iOS Trustjacking Attack Allows Hackers To Hack iPhone, iPad
Security experts at Symantec have discovered a flaw that if exploited would allow attackers to compromise iOS devices without the owner’s knowledge.
The latest iOS attack dubbed as “Trustjacking” exploits a vulnerability in iTunes Wi-Fi Sync, a feature that allows iOS devices to be synced with iTunes without having to physically connect the iOS device to the computer. This feature can be enabled by physically connecting an iPhone/iPad to a computer once with a cable, specify that the iOS device can trust the computer henceforth, and then enable iTunes Wi-Fi Sync from the PC. Once a trusted Wi-Fi Sync connection is established, the hacker who has access to the user’s computer can secretly spy on the iOS device or record and control any sort of activities remotely, as long as they are both under the same local network.
“This allows the computer to access the photos on the device, perform a backup, install applications and much more, without requiring another confirmation from the user and without any noticeable indication. Furthermore, this allows activating the “iTunes Wi-Fi sync” feature, which makes it possible to continue this kind of communication with the device even after it has been disconnected from the computer, as long as the computer and the iOS device are connected to the same network. It is interesting to note that enabling “iTunes Wi-Fi sync” does not require the victim’s approval and can be conducted purely from the computer side,” Roy Iarchy, Head of Research, Modern OS Security wrote in the report.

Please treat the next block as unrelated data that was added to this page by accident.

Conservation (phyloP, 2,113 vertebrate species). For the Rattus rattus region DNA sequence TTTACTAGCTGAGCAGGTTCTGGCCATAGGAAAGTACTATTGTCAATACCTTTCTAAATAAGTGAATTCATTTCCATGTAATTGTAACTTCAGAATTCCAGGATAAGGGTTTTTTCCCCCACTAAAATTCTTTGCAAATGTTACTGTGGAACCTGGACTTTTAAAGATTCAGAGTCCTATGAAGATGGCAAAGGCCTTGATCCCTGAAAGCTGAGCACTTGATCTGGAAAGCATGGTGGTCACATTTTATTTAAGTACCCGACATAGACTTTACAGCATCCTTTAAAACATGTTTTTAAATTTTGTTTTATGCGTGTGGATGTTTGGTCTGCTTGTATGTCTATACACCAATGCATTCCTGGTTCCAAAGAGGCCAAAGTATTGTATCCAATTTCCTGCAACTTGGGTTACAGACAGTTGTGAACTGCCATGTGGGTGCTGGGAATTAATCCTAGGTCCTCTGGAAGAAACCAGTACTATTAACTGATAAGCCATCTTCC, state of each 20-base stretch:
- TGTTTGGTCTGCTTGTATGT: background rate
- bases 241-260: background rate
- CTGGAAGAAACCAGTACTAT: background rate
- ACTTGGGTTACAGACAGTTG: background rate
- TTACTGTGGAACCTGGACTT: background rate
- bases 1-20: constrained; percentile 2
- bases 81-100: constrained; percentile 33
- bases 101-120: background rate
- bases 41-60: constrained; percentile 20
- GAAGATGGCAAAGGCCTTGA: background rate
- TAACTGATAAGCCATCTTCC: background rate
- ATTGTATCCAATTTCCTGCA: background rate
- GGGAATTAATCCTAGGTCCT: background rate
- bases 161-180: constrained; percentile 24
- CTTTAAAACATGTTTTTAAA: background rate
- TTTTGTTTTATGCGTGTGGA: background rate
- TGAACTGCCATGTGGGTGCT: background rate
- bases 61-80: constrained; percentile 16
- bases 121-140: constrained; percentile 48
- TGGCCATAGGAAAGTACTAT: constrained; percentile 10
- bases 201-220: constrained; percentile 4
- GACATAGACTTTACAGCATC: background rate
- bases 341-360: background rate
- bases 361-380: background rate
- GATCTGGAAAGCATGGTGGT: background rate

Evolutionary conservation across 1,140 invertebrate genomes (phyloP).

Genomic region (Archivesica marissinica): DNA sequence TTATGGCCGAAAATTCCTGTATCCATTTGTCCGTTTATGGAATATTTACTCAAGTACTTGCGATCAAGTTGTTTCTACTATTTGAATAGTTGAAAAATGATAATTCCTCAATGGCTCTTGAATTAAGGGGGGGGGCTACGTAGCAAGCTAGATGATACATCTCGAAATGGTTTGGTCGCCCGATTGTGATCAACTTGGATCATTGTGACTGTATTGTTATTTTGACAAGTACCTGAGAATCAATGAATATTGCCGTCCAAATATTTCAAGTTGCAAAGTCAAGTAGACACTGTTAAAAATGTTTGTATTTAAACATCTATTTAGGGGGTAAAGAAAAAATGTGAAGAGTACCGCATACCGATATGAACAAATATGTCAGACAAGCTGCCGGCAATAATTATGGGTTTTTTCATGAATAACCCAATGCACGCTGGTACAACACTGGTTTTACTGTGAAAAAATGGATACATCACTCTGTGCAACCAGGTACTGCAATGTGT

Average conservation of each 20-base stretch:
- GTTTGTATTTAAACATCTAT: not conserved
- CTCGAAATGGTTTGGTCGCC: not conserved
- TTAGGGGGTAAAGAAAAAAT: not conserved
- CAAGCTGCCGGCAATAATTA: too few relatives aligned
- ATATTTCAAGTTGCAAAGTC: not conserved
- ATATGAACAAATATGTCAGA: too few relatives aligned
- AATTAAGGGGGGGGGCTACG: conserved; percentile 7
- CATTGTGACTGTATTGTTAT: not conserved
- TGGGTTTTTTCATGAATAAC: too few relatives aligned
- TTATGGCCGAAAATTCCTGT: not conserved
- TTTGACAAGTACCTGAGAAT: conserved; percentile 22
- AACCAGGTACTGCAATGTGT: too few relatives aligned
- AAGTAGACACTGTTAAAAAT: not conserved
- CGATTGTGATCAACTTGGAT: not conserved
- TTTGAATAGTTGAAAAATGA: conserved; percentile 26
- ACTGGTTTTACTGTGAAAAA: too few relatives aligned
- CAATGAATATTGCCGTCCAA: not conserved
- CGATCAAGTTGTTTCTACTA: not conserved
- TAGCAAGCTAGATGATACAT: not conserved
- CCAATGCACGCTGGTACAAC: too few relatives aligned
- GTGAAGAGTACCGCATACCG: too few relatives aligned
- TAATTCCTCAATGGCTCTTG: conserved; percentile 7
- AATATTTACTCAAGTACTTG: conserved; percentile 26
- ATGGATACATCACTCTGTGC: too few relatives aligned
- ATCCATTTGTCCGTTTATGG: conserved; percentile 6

Trustjacking is “extremely impactful,” said Adi Sahabani, SVP of modern OS security at Symantec, who disclosed the findings at RSAC 2018 last Wednesday alongside his colleague Iarchy.
The report stated that once the malicious computer is authorized, there is no other means that prevents the continued access to the device. Further, the users do not receive any prompts or notifications that by authorizing the computer they allow access to their device even after disconnecting the USB cable. Many users assume that their device is no longer exposed once they disconnect the USB cable.
“Even if the device is only connected for a very short period of time, it is enough for an attacker to execute the necessary steps to maintain visibility of all actions performed on the device after it is disconnected,” Iarchy wrote.
Researchers disclosed the vulnerability to Apple, who have attempted to address the issue by adding an extra layer of protection in iOS 11. The new protection layer requires the user of iOS to enter his or her passcode when trusting a computer. However, the researchers believe that such measures are inadequate.
“The user is still being told that this authorization is only relevant while the device is connected to the computer, making him believe that disconnecting his device guarantees that no one can access his private data,” Iarchy writes in the blog post. “While we appreciate the mitigation that Apple has taken, we’d like to highlight that it does not address Trustjacking in an holistic manner. Once the user has chosen to trust the compromised computer, the rest of the exploit continues to work,” Iarchy added.
Researchers also suggest users to enable encrypted backups in iTunes and select a strong password to protect their devices.
Users can also go to Settings > General > Reset > Reset Location & Privacy, and re-authorize all previously connected computers next time when connecting their iOS device to each device, said Symantec.